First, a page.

Album Review

So Much Fun It Can't be Legal in 22 States

Southern Culture on the Skids - The Electric Pinecones

This album is just plain fun; listening to it makes me feel good. The title "The Electric Pinecones" comes from a side project called The Pinecones, which the band describes as "country pysch garage band." Southern Culture on the Skids formed in Chapel Hill, North Carolina in 1983 and have released over a dozen albums. Consisting of Rick Miller on guitars and vocals, Mary Huff on bass and vocals, and Dave Hartman on drums and percussion, their sound to date has been a mixture of rockabilly, alt-country, and punk, with a white trash sensibility, all served up with a good dash of humor.

"The Electric Pinecones" runs just over 39 minutes and is released on the group's own Kudzu Records. I found it at my local record store. Most of the songs are written by Miller; Huff gets co-writing credit on three of them. There are eleven new songs and a de-punked, folksier remake of their "Swamp Fox," originally recorded over a decade ago.

A handful of songs reveal their likely origins with the Pinecones project. "Grey Skies," which also has a video version, has a spacy yet driving sound you might expect if the B-52s took a time machine back to Haight Ashbury in the Summer of Love. "Waiting on You" would be right at home on the Jefferson Airplane's seminal "Surrealistic Pillow," especially with its lyrical call to "relax your mind." "Slowly Losing My Mind" is the other song to share a 1960s sensibility. "Freak Flag" opens the disc; while it possesses an infectious country groove, the lyrical sentiment definitely recalls a very 1960s attitude.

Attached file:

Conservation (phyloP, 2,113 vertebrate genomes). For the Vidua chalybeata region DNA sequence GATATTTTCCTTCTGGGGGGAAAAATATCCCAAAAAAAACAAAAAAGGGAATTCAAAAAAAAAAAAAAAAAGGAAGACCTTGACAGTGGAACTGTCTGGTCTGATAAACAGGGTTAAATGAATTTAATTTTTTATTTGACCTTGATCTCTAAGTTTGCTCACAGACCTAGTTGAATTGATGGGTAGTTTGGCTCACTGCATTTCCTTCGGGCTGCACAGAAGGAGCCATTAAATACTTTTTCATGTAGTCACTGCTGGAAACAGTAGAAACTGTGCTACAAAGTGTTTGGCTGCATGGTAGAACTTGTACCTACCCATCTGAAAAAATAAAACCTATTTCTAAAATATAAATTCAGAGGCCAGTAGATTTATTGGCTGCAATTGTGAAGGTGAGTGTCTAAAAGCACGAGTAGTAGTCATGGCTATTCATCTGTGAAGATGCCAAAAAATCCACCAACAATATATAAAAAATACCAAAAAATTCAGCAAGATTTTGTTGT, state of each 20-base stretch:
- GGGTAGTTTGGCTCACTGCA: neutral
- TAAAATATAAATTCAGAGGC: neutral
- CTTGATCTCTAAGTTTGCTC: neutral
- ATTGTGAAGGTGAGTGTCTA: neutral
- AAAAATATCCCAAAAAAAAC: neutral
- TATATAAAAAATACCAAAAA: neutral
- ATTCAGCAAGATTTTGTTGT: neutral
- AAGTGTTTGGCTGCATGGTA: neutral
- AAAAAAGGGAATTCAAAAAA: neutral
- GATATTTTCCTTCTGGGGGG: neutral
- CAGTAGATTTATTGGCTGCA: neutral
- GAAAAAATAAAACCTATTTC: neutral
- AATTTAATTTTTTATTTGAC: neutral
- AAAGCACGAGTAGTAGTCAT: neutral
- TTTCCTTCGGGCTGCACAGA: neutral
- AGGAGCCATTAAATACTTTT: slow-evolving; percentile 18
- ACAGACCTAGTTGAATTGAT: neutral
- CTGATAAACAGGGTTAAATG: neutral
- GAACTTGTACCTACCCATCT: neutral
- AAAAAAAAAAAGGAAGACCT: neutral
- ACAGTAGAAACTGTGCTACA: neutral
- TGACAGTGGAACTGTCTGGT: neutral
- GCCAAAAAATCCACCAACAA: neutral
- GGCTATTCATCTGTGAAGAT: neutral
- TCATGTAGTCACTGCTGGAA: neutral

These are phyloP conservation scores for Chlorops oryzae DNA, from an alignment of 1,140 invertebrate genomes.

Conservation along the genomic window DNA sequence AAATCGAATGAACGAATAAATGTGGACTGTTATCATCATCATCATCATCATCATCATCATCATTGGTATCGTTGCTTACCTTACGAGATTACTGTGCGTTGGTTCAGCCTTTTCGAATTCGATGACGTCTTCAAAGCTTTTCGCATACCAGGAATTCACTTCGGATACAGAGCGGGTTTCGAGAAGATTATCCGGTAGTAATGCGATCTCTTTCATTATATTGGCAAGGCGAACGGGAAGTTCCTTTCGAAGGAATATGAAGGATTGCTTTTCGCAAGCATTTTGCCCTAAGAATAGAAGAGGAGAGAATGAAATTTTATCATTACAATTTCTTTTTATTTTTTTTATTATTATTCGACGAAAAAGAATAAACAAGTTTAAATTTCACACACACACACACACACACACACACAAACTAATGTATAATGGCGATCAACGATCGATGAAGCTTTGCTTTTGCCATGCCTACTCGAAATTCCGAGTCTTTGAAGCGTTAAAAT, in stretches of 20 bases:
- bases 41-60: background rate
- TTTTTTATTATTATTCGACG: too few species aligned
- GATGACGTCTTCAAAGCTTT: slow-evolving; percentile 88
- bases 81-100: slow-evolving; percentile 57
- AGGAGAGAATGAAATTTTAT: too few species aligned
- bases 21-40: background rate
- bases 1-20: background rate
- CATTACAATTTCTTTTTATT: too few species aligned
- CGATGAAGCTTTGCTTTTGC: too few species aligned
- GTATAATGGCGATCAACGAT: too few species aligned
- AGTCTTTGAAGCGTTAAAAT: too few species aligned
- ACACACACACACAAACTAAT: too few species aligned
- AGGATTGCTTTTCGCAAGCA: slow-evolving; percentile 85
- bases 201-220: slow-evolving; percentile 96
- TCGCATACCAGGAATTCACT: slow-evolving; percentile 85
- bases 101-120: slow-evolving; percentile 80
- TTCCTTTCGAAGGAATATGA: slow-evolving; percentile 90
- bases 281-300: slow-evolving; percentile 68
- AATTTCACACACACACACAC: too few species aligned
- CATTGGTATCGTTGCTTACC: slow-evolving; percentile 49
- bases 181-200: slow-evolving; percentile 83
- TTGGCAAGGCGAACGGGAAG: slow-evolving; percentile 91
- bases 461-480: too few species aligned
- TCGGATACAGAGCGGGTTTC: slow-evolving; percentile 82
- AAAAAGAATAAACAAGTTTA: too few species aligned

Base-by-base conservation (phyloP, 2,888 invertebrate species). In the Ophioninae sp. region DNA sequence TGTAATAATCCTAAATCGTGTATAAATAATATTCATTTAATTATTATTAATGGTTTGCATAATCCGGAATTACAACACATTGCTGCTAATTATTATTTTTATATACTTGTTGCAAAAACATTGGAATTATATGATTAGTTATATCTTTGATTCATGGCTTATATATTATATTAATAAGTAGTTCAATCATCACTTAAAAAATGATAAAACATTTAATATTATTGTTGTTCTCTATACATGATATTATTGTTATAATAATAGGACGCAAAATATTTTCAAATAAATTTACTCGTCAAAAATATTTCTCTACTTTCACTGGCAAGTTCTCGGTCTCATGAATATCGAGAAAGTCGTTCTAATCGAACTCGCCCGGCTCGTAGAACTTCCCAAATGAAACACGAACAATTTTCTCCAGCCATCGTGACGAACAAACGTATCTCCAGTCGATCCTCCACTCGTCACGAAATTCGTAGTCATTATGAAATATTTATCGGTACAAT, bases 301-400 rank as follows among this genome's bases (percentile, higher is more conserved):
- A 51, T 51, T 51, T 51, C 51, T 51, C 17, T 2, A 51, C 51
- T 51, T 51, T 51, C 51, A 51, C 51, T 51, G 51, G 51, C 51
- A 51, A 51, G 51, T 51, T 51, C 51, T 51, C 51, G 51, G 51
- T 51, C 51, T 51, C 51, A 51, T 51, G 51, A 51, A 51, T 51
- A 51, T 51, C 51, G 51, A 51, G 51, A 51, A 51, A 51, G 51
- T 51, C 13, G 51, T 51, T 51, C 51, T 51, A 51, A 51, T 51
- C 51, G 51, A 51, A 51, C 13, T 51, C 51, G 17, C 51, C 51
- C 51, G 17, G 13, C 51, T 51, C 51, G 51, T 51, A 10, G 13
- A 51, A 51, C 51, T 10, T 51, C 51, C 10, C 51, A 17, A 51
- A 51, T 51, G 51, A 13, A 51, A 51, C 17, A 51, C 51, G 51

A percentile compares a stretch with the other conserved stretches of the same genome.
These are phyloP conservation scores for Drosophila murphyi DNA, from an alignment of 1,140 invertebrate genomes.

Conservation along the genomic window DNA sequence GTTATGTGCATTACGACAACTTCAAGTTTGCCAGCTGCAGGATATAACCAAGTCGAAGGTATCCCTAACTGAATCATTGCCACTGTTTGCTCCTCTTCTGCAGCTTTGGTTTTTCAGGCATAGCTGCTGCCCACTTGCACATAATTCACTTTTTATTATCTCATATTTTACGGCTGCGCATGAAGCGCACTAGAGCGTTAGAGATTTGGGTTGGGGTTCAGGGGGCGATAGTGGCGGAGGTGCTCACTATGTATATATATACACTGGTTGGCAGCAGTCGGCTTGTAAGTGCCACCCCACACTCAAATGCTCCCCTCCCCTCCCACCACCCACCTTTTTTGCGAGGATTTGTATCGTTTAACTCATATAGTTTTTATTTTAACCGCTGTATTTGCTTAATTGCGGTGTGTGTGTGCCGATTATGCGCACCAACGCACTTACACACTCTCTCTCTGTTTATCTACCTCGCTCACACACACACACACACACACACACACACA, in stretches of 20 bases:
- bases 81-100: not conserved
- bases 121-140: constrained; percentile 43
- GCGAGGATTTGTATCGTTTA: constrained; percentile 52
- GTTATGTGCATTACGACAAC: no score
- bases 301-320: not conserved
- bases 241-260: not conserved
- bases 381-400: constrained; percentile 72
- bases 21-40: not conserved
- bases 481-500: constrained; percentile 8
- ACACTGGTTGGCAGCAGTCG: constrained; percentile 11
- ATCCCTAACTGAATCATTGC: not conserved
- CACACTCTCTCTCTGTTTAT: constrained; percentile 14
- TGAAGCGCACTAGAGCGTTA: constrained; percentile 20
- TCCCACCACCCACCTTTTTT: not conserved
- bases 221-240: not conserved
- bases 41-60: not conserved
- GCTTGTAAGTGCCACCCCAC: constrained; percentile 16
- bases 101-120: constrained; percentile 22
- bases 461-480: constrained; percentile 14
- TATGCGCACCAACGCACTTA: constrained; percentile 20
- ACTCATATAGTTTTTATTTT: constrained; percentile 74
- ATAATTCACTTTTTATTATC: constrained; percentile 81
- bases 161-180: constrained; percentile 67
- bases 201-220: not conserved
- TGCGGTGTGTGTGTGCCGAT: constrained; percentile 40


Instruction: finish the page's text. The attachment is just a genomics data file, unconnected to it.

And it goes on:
The rest of the album is in territory much closer to what I expect from SCOTS. "Dirt Road" has a compelling sixties groove, "Baby I Like You" and "I Ain't Gonna Hang Around" show a rockabilly influence. "Midnight Caller" is one of the Huff co-writes and features her vocals on the soulful tune. Humor comes to the fore on "Downward Mobility" and on "Rice and Beans," whose tale of a marriage to a "thrift store queen" includes lyrical gems like "Bought my tux at a Goodwill store/She bought her dress at the one next door/We got married on a discount rate/Had our honeymoon at a Motel 8."

I keep having a good time listening to these songs over and over. If I could change anything, it would only be to move the vocals up in the mix a bit around the middle of "Grey Skies." Crack open a Schlitz, fire up a doobie, or both (or not), kick back and enjoy The Electric Pinecones.